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An unusual Minneapolis update removes the kitchen island [Star Tribune (Minneapolis) :: BC-HOME-UPDATE-REMOVES-KITCHENISLAND:MS]

The starting point: When architect Bryan Anderson bought his 1924 bungalow in Minneapolis' Bryn Mawr neighborhood, he knew he wanted to make some changes. He'd bought the house from longtime friends, so he'd already spent a lot of time in the kitchen. "They had an annual Super Bowl party, and we'd stand around the island," he said. "For that it worked." But for everyday use, he wanted to create a semiĀ­formal dining space within the 12- by 15-foot kitchen. And that would require getting rid of the island - the opposite of most kitchen upgrades today. He and his partner also wanted to create a space that was more contemporary in style and more reflective of their taste.

The team: Anderson, SALA Architects, 612-379-3037,; and builder Showcase Renovations.

Maximizing space: Without the island, the cooktop would have to be moved to the perimeter of the kitchen. "I had to figure out how to squeeze in all the things and still make it an elegant place to sit," Anderson said. "We went with really small appliances. When the oven went in, we joked that it was an Easy Bake oven - it was so small. But it works perfectly well for us." They also chose a single-basin sink about half the size of the one they replaced. "We tested it first, and it fit every pot."

A new look: To give the kitchen the sleek contemporary aesthetic they were seeking, Anderson turned to Puustelli USA and its Scandinavian-style kitchen systems, featuring large-format ceramic countertops. "The only seams are where the pieces come together," he said. "And they're super-durable." After falling in love with the countertops, he opted to use Puustelli cabinets, as well. "I know a lot of really good custom cabinet makers, so it was a tough decision," he said. But he chose Puustelli because if offered "a modular system with a lot of flexibility." The base cabinets are oak veneer, stained to an ebony color, with a horizontal grain, while the upper cabinets have a whitewashed finish. "They bounce light, and the base recedes," said Anderson of the high-contrast color palette. (The old cabinets, in Craftsman-style maple, were still in good shape and were donated to a Habitat for Humanity ReStore.)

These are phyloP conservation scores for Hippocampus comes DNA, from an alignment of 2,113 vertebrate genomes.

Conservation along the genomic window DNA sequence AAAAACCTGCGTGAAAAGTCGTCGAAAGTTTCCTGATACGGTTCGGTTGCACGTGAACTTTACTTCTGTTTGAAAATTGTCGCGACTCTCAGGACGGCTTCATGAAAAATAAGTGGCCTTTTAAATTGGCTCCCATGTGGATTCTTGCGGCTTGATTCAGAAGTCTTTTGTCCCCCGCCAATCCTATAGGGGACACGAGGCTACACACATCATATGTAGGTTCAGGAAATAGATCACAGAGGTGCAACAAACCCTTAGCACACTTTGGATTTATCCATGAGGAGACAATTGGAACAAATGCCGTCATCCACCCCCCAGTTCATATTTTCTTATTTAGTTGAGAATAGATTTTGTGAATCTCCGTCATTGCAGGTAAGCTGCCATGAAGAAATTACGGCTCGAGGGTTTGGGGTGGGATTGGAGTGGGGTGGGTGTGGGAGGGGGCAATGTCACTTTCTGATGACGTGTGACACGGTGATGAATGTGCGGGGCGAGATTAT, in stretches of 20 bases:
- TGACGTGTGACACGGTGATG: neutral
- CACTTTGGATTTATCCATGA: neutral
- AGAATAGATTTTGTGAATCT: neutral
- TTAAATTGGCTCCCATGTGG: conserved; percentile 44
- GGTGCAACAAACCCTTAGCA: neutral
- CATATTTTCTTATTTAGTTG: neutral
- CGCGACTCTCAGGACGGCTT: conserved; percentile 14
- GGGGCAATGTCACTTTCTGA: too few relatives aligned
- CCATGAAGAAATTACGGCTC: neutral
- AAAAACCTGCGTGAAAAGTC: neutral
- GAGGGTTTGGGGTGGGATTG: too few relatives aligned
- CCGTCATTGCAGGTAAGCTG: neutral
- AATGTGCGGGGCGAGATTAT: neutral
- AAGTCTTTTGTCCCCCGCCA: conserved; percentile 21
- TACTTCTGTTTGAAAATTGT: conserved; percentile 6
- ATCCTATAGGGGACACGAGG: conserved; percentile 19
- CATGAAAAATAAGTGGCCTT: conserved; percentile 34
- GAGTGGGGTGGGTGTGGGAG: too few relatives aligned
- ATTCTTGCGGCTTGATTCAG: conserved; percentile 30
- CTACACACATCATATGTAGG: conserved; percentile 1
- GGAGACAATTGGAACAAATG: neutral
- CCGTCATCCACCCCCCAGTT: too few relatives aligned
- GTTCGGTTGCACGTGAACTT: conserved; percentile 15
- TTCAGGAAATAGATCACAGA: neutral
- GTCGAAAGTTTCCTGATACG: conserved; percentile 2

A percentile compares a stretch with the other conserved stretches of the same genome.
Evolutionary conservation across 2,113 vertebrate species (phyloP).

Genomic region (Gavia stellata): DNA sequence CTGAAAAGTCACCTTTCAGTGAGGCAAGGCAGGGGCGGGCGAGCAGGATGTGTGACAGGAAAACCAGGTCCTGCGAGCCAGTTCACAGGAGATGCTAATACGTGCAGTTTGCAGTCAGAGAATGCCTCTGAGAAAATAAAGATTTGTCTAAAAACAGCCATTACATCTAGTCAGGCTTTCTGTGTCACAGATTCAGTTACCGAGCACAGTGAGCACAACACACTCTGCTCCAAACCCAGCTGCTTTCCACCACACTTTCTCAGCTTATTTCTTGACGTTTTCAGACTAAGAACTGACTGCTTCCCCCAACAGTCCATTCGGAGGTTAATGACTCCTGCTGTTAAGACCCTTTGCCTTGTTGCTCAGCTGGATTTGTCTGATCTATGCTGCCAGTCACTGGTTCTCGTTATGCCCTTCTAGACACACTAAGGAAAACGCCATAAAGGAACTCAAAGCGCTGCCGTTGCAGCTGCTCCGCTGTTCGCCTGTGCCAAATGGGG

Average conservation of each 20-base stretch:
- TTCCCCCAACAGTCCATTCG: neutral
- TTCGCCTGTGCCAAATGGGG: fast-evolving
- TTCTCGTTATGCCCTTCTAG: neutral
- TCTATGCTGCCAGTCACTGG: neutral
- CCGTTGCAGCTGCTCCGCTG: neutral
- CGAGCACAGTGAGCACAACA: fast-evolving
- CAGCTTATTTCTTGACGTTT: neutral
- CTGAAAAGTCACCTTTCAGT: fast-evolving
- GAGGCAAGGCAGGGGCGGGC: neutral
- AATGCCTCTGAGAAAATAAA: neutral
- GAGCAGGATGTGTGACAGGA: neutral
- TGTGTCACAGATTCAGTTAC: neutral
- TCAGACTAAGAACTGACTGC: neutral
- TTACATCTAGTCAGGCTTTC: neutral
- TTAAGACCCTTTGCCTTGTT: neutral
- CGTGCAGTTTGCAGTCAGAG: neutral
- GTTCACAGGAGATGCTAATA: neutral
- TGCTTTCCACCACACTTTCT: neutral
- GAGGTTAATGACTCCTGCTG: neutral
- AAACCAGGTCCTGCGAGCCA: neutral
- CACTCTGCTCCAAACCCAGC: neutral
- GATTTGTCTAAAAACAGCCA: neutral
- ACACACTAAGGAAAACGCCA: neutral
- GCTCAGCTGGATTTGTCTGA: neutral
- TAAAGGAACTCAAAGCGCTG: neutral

A new floor: The trim in the kitchen had been painted black by the previous owners. "We liked that," said Anderson. "Some of our furniture is black, and we wanted to work with that." The flooring, too, was black, a prefinished wood in a shiny finish that showed everything, including their dogs' paw prints. Anderson had hoped to salvage the floor, but it starting breaking into pieces during construction. So he replaced it with prefinished engineered oak in a lighter color with a matte finish. "It gives it a Nordic feel - soft, warm and natural," he said. "In the end, I'm so happy with it. It adds an element of richness."

Biggest challenge: Figuring out where to put electrical outlets. "I do this all the time," Anderson said. "But (outlets) get hidden, and I don't always know how much work was involved." He wanted the countertops to fold up into the backsplash, and because they were being fabricated in Finland, holes for outlets would have to be cut there. Anderson knew he couldn't anticipate all his outlet needs, so he ended up hiding some light switches in the frame of a double door. The black switches and cover plate "disappear into the trim," he said.

Room within a room: The kitchen had a dropped soffit on part of the perimeter, and Anderson expanded it to clean up some awkward ceiling angles and help to create a defined space for dining, with a higher ceiling above the table. New lighting adds to that effect. LED lights under cabinets provide task lighting, but they can be turned off to downplay the working part of the kitchen when it's being used for dining. "A pendant light above the table has a nice warm look," he said. "That was the idea - at the flip of a switch, you can change the tone."

DIY element: Anderson and his partner saved considerably by doing some of the work themselves, such as demolition, laying the floor and painting, in addition to his design contributions. The project cost about $40,000, while market rate for a similar project would have been $60,000 to $65,000, he estimated.

Finishing touch: Wallpaper on the ceiling, metallic in a large exaggerated floral pattern - "like Japanese anime," he said. "It fits the era but it's new and adds texture and surprise."

The result: "We entertain a little more," he said. "And I'm a little more excited about it, to have people in the space."


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